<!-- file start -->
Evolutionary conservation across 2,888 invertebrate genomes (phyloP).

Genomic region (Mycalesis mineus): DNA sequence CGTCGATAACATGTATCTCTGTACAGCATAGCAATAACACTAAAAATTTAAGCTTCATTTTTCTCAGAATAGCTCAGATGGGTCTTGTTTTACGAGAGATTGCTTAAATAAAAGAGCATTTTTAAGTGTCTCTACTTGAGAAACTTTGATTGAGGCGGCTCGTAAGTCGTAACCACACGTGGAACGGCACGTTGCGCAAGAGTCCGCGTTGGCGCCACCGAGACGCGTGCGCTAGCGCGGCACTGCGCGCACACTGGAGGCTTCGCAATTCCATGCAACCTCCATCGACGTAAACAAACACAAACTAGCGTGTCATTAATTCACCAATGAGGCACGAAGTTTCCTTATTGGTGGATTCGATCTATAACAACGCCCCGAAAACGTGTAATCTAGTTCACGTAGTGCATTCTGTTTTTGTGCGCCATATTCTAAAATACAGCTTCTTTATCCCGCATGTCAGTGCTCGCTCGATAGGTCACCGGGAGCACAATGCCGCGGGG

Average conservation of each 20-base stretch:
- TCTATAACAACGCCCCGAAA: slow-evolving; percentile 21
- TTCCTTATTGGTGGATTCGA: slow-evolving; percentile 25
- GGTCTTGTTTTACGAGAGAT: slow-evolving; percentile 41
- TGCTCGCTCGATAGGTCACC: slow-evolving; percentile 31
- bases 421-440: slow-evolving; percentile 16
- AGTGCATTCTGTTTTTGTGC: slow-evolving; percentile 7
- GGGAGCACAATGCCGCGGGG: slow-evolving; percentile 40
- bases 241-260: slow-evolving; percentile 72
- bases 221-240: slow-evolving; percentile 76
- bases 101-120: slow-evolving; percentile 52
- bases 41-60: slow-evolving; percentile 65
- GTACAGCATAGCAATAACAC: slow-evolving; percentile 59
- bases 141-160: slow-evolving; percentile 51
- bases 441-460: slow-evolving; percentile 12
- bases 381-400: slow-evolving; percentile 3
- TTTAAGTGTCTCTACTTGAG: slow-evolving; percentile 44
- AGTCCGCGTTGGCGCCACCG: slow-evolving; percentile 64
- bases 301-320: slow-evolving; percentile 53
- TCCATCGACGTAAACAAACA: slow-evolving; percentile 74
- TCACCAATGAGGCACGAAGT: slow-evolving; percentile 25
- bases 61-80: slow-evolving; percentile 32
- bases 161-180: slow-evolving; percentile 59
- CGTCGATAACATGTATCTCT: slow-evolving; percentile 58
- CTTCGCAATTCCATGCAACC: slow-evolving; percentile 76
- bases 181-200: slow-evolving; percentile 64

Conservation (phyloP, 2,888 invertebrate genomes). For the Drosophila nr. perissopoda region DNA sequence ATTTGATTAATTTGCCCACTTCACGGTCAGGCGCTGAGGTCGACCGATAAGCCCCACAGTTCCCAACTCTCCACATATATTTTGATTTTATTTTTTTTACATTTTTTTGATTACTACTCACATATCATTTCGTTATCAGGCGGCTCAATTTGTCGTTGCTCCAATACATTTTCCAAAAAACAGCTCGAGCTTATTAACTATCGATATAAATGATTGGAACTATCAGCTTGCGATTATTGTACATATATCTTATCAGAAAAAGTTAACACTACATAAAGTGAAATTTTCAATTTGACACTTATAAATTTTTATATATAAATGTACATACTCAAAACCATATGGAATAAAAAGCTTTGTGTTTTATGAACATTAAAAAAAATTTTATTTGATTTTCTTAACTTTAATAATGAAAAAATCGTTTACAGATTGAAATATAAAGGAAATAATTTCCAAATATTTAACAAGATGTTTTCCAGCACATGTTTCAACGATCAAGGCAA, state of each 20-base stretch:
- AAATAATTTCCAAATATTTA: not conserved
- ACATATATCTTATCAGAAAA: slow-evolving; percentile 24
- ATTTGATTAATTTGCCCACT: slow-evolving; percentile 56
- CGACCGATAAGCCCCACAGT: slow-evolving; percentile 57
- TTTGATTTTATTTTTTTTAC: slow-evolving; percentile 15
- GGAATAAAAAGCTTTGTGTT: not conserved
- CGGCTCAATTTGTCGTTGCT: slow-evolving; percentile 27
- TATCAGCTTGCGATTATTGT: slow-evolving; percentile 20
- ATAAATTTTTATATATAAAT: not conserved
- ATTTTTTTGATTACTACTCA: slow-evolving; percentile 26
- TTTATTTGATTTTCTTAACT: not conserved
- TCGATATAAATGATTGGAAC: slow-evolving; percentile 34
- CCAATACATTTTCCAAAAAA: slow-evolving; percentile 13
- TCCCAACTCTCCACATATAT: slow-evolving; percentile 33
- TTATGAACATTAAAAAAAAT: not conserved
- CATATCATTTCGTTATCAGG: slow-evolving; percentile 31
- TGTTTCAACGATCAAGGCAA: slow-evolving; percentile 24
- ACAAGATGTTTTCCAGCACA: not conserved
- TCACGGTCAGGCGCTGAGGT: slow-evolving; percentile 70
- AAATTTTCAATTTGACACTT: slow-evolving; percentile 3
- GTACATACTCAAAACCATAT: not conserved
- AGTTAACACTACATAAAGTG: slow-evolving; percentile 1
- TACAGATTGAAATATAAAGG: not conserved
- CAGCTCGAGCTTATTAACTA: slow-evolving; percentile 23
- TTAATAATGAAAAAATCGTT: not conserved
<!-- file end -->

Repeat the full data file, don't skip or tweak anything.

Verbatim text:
Evolutionary conservation across 2,888 invertebrate genomes (phyloP).

Genomic region (Mycalesis mineus): DNA sequence CGTCGATAACATGTATCTCTGTACAGCATAGCAATAACACTAAAAATTTAAGCTTCATTTTTCTCAGAATAGCTCAGATGGGTCTTGTTTTACGAGAGATTGCTTAAATAAAAGAGCATTTTTAAGTGTCTCTACTTGAGAAACTTTGATTGAGGCGGCTCGTAAGTCGTAACCACACGTGGAACGGCACGTTGCGCAAGAGTCCGCGTTGGCGCCACCGAGACGCGTGCGCTAGCGCGGCACTGCGCGCACACTGGAGGCTTCGCAATTCCATGCAACCTCCATCGACGTAAACAAACACAAACTAGCGTGTCATTAATTCACCAATGAGGCACGAAGTTTCCTTATTGGTGGATTCGATCTATAACAACGCCCCGAAAACGTGTAATCTAGTTCACGTAGTGCATTCTGTTTTTGTGCGCCATATTCTAAAATACAGCTTCTTTATCCCGCATGTCAGTGCTCGCTCGATAGGTCACCGGGAGCACAATGCCGCGGGG

Average conservation of each 20-base stretch:
- TCTATAACAACGCCCCGAAA: slow-evolving; percentile 21
- TTCCTTATTGGTGGATTCGA: slow-evolving; percentile 25
- GGTCTTGTTTTACGAGAGAT: slow-evolving; percentile 41
- TGCTCGCTCGATAGGTCACC: slow-evolving; percentile 31
- bases 421-440: slow-evolving; percentile 16
- AGTGCATTCTGTTTTTGTGC: slow-evolving; percentile 7
- GGGAGCACAATGCCGCGGGG: slow-evolving; percentile 40
- bases 241-260: slow-evolving; percentile 72
- bases 221-240: slow-evolving; percentile 76
- bases 101-120: slow-evolving; percentile 52
- bases 41-60: slow-evolving; percentile 65
- GTACAGCATAGCAATAACAC: slow-evolving; percentile 59
- bases 141-160: slow-evolving; percentile 51
- bases 441-460: slow-evolving; percentile 12
- bases 381-400: slow-evolving; percentile 3
- TTTAAGTGTCTCTACTTGAG: slow-evolving; percentile 44
- AGTCCGCGTTGGCGCCACCG: slow-evolving; percentile 64
- bases 301-320: slow-evolving; percentile 53
- TCCATCGACGTAAACAAACA: slow-evolving; percentile 74
- TCACCAATGAGGCACGAAGT: slow-evolving; percentile 25
- bases 61-80: slow-evolving; percentile 32
- bases 161-180: slow-evolving; percentile 59
- CGTCGATAACATGTATCTCT: slow-evolving; percentile 58
- CTTCGCAATTCCATGCAACC: slow-evolving; percentile 76
- bases 181-200: slow-evolving; percentile 64

Conservation (phyloP, 2,888 invertebrate genomes). For the Drosophila nr. perissopoda region DNA sequence ATTTGATTAATTTGCCCACTTCACGGTCAGGCGCTGAGGTCGACCGATAAGCCCCACAGTTCCCAACTCTCCACATATATTTTGATTTTATTTTTTTTACATTTTTTTGATTACTACTCACATATCATTTCGTTATCAGGCGGCTCAATTTGTCGTTGCTCCAATACATTTTCCAAAAAACAGCTCGAGCTTATTAACTATCGATATAAATGATTGGAACTATCAGCTTGCGATTATTGTACATATATCTTATCAGAAAAAGTTAACACTACATAAAGTGAAATTTTCAATTTGACACTTATAAATTTTTATATATAAATGTACATACTCAAAACCATATGGAATAAAAAGCTTTGTGTTTTATGAACATTAAAAAAAATTTTATTTGATTTTCTTAACTTTAATAATGAAAAAATCGTTTACAGATTGAAATATAAAGGAAATAATTTCCAAATATTTAACAAGATGTTTTCCAGCACATGTTTCAACGATCAAGGCAA, state of each 20-base stretch:
- AAATAATTTCCAAATATTTA: not conserved
- ACATATATCTTATCAGAAAA: slow-evolving; percentile 24
- ATTTGATTAATTTGCCCACT: slow-evolving; percentile 56
- CGACCGATAAGCCCCACAGT: slow-evolving; percentile 57
- TTTGATTTTATTTTTTTTAC: slow-evolving; percentile 15
- GGAATAAAAAGCTTTGTGTT: not conserved
- CGGCTCAATTTGTCGTTGCT: slow-evolving; percentile 27
- TATCAGCTTGCGATTATTGT: slow-evolving; percentile 20
- ATAAATTTTTATATATAAAT: not conserved
- ATTTTTTTGATTACTACTCA: slow-evolving; percentile 26
- TTTATTTGATTTTCTTAACT: not conserved
- TCGATATAAATGATTGGAAC: slow-evolving; percentile 34
- CCAATACATTTTCCAAAAAA: slow-evolving; percentile 13
- TCCCAACTCTCCACATATAT: slow-evolving; percentile 33
- TTATGAACATTAAAAAAAAT: not conserved
- CATATCATTTCGTTATCAGG: slow-evolving; percentile 31
- TGTTTCAACGATCAAGGCAA: slow-evolving; percentile 24
- ACAAGATGTTTTCCAGCACA: not conserved
- TCACGGTCAGGCGCTGAGGT: slow-evolving; percentile 70
- AAATTTTCAATTTGACACTT: slow-evolving; percentile 3
- GTACATACTCAAAACCATAT: not conserved
- AGTTAACACTACATAAAGTG: slow-evolving; percentile 1
- TACAGATTGAAATATAAAGG: not conserved
- CAGCTCGAGCTTATTAACTA: slow-evolving; percentile 23
- TTAATAATGAAAAAATCGTT: not conserved